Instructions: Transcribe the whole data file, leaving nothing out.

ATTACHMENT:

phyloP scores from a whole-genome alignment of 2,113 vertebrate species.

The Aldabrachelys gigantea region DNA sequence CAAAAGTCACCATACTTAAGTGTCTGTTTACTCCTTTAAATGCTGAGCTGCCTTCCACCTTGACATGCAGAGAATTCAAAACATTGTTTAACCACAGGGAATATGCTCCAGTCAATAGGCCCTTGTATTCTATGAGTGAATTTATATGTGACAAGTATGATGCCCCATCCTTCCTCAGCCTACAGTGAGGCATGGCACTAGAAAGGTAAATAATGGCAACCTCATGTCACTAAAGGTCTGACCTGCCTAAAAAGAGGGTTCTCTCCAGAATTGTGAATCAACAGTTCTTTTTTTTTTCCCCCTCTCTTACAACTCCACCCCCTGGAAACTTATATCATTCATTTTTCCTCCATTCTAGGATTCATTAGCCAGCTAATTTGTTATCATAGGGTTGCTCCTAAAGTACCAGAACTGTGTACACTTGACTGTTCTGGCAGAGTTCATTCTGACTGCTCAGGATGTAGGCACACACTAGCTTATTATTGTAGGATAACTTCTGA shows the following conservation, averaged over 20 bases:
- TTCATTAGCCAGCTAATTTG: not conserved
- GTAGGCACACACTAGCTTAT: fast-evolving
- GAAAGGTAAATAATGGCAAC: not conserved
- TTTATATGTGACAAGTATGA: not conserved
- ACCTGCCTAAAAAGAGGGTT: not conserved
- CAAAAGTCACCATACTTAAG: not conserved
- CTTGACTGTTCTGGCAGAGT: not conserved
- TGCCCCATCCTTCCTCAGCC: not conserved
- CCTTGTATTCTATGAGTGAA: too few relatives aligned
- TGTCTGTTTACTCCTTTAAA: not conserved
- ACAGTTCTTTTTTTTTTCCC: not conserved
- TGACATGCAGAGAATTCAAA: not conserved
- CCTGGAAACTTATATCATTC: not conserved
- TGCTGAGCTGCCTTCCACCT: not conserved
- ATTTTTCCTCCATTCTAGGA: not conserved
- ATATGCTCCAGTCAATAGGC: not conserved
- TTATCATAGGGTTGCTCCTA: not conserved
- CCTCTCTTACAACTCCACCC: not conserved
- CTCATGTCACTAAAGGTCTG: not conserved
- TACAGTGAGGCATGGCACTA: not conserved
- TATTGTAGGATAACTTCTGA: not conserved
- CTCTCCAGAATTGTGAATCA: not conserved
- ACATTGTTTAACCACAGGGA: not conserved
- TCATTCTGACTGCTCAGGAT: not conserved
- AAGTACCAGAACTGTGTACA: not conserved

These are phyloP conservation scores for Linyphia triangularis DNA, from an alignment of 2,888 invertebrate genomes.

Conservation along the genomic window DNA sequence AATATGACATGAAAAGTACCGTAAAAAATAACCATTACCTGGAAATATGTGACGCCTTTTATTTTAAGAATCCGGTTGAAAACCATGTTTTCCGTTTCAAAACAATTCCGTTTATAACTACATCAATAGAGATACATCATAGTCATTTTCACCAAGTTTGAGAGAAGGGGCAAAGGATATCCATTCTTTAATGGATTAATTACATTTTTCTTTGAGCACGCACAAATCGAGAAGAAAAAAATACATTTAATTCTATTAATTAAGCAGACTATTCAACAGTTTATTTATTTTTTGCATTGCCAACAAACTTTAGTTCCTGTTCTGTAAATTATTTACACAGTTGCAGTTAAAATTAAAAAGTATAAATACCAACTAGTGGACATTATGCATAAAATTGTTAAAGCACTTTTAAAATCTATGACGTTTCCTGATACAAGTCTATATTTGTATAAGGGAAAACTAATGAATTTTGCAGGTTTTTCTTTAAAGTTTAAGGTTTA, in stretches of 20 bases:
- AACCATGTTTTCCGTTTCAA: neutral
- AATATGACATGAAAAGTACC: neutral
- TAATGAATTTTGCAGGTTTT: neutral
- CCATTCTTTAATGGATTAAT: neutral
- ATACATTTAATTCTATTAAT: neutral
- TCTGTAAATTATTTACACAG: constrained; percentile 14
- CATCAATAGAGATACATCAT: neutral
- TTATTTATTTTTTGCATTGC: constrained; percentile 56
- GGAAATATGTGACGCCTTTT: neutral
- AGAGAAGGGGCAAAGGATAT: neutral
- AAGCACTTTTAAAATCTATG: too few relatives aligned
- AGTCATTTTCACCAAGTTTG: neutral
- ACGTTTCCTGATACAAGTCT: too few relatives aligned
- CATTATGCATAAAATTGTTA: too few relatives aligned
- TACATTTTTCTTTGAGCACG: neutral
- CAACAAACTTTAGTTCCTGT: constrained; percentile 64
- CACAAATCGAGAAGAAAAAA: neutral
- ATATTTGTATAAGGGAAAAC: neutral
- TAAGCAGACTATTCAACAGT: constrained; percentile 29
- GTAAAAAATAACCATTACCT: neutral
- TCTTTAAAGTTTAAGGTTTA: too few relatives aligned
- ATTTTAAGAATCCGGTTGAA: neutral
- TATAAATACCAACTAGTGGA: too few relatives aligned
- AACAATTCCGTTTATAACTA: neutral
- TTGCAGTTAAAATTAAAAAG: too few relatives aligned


phyloP scores from a whole-genome alignment of 2,113 vertebrate species.

The Aldabrachelys gigantea region DNA sequence CAAAAGTCACCATACTTAAGTGTCTGTTTACTCCTTTAAATGCTGAGCTGCCTTCCACCTTGACATGCAGAGAATTCAAAACATTGTTTAACCACAGGGAATATGCTCCAGTCAATAGGCCCTTGTATTCTATGAGTGAATTTATATGTGACAAGTATGATGCCCCATCCTTCCTCAGCCTACAGTGAGGCATGGCACTAGAAAGGTAAATAATGGCAACCTCATGTCACTAAAGGTCTGACCTGCCTAAAAAGAGGGTTCTCTCCAGAATTGTGAATCAACAGTTCTTTTTTTTTTCCCCCTCTCTTACAACTCCACCCCCTGGAAACTTATATCATTCATTTTTCCTCCATTCTAGGATTCATTAGCCAGCTAATTTGTTATCATAGGGTTGCTCCTAAAGTACCAGAACTGTGTACACTTGACTGTTCTGGCAGAGTTCATTCTGACTGCTCAGGATGTAGGCACACACTAGCTTATTATTGTAGGATAACTTCTGA shows the following conservation, averaged over 20 bases:
- TTCATTAGCCAGCTAATTTG: not conserved
- GTAGGCACACACTAGCTTAT: fast-evolving
- GAAAGGTAAATAATGGCAAC: not conserved
- TTTATATGTGACAAGTATGA: not conserved
- ACCTGCCTAAAAAGAGGGTT: not conserved
- CAAAAGTCACCATACTTAAG: not conserved
- CTTGACTGTTCTGGCAGAGT: not conserved
- TGCCCCATCCTTCCTCAGCC: not conserved
- CCTTGTATTCTATGAGTGAA: too few relatives aligned
- TGTCTGTTTACTCCTTTAAA: not conserved
- ACAGTTCTTTTTTTTTTCCC: not conserved
- TGACATGCAGAGAATTCAAA: not conserved
- CCTGGAAACTTATATCATTC: not conserved
- TGCTGAGCTGCCTTCCACCT: not conserved
- ATTTTTCCTCCATTCTAGGA: not conserved
- ATATGCTCCAGTCAATAGGC: not conserved
- TTATCATAGGGTTGCTCCTA: not conserved
- CCTCTCTTACAACTCCACCC: not conserved
- CTCATGTCACTAAAGGTCTG: not conserved
- TACAGTGAGGCATGGCACTA: not conserved
- TATTGTAGGATAACTTCTGA: not conserved
- CTCTCCAGAATTGTGAATCA: not conserved
- ACATTGTTTAACCACAGGGA: not conserved
- TCATTCTGACTGCTCAGGAT: not conserved
- AAGTACCAGAACTGTGTACA: not conserved

These are phyloP conservation scores for Linyphia triangularis DNA, from an alignment of 2,888 invertebrate genomes.

Conservation along the genomic window DNA sequence AATATGACATGAAAAGTACCGTAAAAAATAACCATTACCTGGAAATATGTGACGCCTTTTATTTTAAGAATCCGGTTGAAAACCATGTTTTCCGTTTCAAAACAATTCCGTTTATAACTACATCAATAGAGATACATCATAGTCATTTTCACCAAGTTTGAGAGAAGGGGCAAAGGATATCCATTCTTTAATGGATTAATTACATTTTTCTTTGAGCACGCACAAATCGAGAAGAAAAAAATACATTTAATTCTATTAATTAAGCAGACTATTCAACAGTTTATTTATTTTTTGCATTGCCAACAAACTTTAGTTCCTGTTCTGTAAATTATTTACACAGTTGCAGTTAAAATTAAAAAGTATAAATACCAACTAGTGGACATTATGCATAAAATTGTTAAAGCACTTTTAAAATCTATGACGTTTCCTGATACAAGTCTATATTTGTATAAGGGAAAACTAATGAATTTTGCAGGTTTTTCTTTAAAGTTTAAGGTTTA, in stretches of 20 bases:
- AACCATGTTTTCCGTTTCAA: neutral
- AATATGACATGAAAAGTACC: neutral
- TAATGAATTTTGCAGGTTTT: neutral
- CCATTCTTTAATGGATTAAT: neutral
- ATACATTTAATTCTATTAAT: neutral
- TCTGTAAATTATTTACACAG: constrained; percentile 14
- CATCAATAGAGATACATCAT: neutral
- TTATTTATTTTTTGCATTGC: constrained; percentile 56
- GGAAATATGTGACGCCTTTT: neutral
- AGAGAAGGGGCAAAGGATAT: neutral
- AAGCACTTTTAAAATCTATG: too few relatives aligned
- AGTCATTTTCACCAAGTTTG: neutral
- ACGTTTCCTGATACAAGTCT: too few relatives aligned
- CATTATGCATAAAATTGTTA: too few relatives aligned
- TACATTTTTCTTTGAGCACG: neutral
- CAACAAACTTTAGTTCCTGT: constrained; percentile 64
- CACAAATCGAGAAGAAAAAA: neutral
- ATATTTGTATAAGGGAAAAC: neutral
- TAAGCAGACTATTCAACAGT: constrained; percentile 29
- GTAAAAAATAACCATTACCT: neutral
- TCTTTAAAGTTTAAGGTTTA: too few relatives aligned
- ATTTTAAGAATCCGGTTGAA: neutral
- TATAAATACCAACTAGTGGA: too few relatives aligned
- AACAATTCCGTTTATAACTA: neutral
- TTGCAGTTAAAATTAAAAAG: too few relatives aligned